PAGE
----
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Maintaining Soil Health – Key to Agricultural Development

Back in 2015, the United Nations launched the International Year of the Soils and flagged off the first ever World Soil Day on December 5th.  The nourishing, sustaining life force on which agriculture inalienably relies, has been called ‘humanity’s silent ally’. Deservedly so, no conversation on sustainable development would be complete without a discourse on soil health and management.

Soil is the foundation of the agro-ecosystem, and critical for ensuring food security. It is regarded as the basis for food, feed, fuel and fibre production. Soils support plant roots, hold water, recycle nutrients and organic carbon to enhance crop productivity.  They are home to beneficial soil micro-organisms that maintain the soil health and provide nutrients to the crop.

The Challenges and Prevailing Concerns in Soil Health Management

In recent years, soils are becoming critically degraded as a result of poor farming practices. The Food and Agriculture Organisation (FAO) has estimated that soil erosion carries away 25 to 40 billion tonnes of topsoil every year, significantly reducing crop yields and the soil’s ability to store and cycle carbon, nutrients, and water. Soil and water erosion, indiscriminate use of agro-chemicals (fertilizers, pesticides, herbicides),  and low organic matter are affecting the quality of soil;  consequently impacting  productivity.

Vandana Digambar, a cotton farmer from Kotha village of Yavatmal district in Maharashtra speaks at length about the high use of chemical fertilizers by farmers in her village, and its associated dangers to soil health. She says, “Farmers are using fertilizers in much higher quantities than what the plant needs, without understanding the nutrient status of their soil. This unbalanced use makes the soil infertile.” According to her, soil nutrient analysis through soil testing will help farmers decide the exact dose of fertilizers, and help lower the impact on soil health.


Furthermore, excessive use of fertilizers and pesticides results in nutrient loss, surface water and groundwater contamination, soil acidification, reduction in useful microbial communities, and increased sensitivity to harmful insects. Not just fertilizers alone, but the use of herbicides too have proven detrimental to soil health. Prolonged application of these may alter the microbial populations and functions of microbes in bio-geochemical cycles, increasing the likelihood of soil infertility.

Savita Tamake, a cotton farmer from Chahand village in Ralegaon block of Yavatmal highlights how herbicides are harmful and are depleting soil health. She explains, “ If there is high rainfall during the early crop stage, manual weeding becomes difficult due to water logging and muddy conditions in the fields. If the rains persist, farmers tend to spray herbicides to get rid of the weeds.” According to her, repeated or prolonged spraying of herbicides has led to a steady deterioration in soil health, in the past few years. These practices need to be remedied and be replaced by lasting, sustainable ones.

Approaches and Efforts to Improve and Maintain Soil Health

Increasing the level of organic matter in the soil is the best way to protect our soil and make it nutrient-rich. Soil organic carbon is crucial to maintain soil health and increase fertility. Healthy soils provide farmers with better crop yields and also help reduce stress on the plants. Maintaining soil health is therefore fundamental for agricultural growth and development.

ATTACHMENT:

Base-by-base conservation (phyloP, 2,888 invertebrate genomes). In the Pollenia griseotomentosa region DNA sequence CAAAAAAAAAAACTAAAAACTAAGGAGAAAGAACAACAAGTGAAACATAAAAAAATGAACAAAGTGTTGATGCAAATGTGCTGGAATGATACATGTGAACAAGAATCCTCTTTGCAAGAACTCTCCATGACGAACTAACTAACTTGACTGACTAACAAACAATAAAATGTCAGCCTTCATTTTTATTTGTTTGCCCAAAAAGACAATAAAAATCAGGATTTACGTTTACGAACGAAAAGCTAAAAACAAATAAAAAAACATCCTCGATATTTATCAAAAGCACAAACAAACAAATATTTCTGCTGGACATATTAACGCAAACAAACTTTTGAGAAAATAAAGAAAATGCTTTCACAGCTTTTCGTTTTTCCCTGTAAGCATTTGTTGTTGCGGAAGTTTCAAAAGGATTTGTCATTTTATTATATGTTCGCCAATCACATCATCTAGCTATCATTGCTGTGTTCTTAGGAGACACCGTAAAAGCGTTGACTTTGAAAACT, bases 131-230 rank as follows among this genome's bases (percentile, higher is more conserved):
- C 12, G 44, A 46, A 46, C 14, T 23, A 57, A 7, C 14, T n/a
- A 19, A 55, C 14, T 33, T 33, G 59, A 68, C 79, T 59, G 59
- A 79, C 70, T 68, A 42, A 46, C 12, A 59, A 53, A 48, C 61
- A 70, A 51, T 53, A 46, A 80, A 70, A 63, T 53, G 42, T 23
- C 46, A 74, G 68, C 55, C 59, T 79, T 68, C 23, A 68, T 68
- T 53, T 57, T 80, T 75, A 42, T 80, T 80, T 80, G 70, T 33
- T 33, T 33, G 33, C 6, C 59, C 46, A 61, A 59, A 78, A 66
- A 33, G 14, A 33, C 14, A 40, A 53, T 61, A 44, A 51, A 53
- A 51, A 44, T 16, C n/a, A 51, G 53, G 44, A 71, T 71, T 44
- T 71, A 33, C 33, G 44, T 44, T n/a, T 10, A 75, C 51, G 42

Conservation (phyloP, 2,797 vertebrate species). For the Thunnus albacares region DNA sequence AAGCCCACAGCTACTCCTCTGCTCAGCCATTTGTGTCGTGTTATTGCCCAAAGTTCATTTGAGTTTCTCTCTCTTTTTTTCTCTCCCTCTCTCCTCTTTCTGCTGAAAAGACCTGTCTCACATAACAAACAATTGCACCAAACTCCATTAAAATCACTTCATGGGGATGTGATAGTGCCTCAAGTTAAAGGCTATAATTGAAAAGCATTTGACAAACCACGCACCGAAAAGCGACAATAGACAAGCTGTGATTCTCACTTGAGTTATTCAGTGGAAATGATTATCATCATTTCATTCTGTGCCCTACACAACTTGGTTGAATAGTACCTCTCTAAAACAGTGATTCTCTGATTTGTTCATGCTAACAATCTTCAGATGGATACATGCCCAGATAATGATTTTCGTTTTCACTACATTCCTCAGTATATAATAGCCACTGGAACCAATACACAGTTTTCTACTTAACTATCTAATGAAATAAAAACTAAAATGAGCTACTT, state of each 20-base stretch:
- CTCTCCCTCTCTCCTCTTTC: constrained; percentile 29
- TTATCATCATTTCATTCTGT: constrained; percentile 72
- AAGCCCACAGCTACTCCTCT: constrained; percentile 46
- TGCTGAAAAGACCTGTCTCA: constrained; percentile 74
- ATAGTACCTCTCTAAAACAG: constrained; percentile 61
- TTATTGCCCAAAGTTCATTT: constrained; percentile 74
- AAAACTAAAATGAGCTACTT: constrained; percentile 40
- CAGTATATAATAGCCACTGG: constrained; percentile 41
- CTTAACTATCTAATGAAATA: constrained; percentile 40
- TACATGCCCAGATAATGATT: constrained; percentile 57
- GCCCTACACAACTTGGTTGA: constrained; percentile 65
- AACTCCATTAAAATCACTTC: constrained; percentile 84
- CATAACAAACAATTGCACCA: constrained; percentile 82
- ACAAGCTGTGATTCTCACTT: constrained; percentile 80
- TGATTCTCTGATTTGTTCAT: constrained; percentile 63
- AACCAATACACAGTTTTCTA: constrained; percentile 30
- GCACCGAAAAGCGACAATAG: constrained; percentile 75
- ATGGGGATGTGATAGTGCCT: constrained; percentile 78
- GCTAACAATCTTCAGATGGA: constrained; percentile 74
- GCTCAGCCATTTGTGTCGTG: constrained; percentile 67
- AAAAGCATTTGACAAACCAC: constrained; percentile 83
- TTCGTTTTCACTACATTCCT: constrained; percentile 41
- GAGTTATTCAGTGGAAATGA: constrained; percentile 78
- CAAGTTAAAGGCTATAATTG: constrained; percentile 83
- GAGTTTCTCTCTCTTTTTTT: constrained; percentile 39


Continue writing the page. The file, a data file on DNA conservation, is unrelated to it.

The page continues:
We, at The Institute for Sustainable Communities (ISC) and our partners are working with cotton growing communities in India, to promote soil and water conservation practices as part of a holistic approach to promote water stewardship and sustainability. The approaches identified and implemented for maintaining soil health include:

soil testing
  1. Awareness generation and knowledge sharing about the importance of soil health, and good operating practices to maintain and improve soil quality.
  2. Integrated Nutrient Management (INM) for managing the use of both inorganic and organic sources (farmyard manure, vermicompost, green manure and bio-fertilizers) of nutrients to meet the demand for macro and micro-nutrients. This is to ensure high yields and to improve soil health.
  3. Nitrogen Management through application of fertilizers in split doses across the growth cycle of the cotton crop.
  4. Use of organic manures to improve the physical and chemical properties of the soil in addition to adding organic carbon and moisture to the soil.
  5. Soil and water conservation measures such as sowing across the slope, mulching, farm bunding, contour trenches and cultivation on the broad bed furrow which help in reducing soil erosion and supports in-situ soil and water conservation.
  6. Mixed farming, inter-cropping, and crop rotation with leguminous crops have a significant role in improving soil biodiversity with flora and fauna and making the soil rich in nutrients.

Adoption of these practices has led to reducing the environmental footprint of the cotton crop in our areas of work. Results from 20191, indicate a 40 % reduction in the use of nitrogenous fertilizers and 42% reduction in the use of potash fertilizers. We are also observing an encouraging trend where farmers are taking up vermicomposting too.

Maintining soil health is a key imperative for agricultural development, in addition to conserving our natural resources. It is time that we build a narrative on soil health and work for reinforcing the importance of this crucial resource.

cotton field, india
1 Data collected from 30 villages of Yavatmal and Dhar district of Maharashtra and Madhya Pradesh respectively

Sushama Darne, Program Assistant, Institute for Sustainable Communities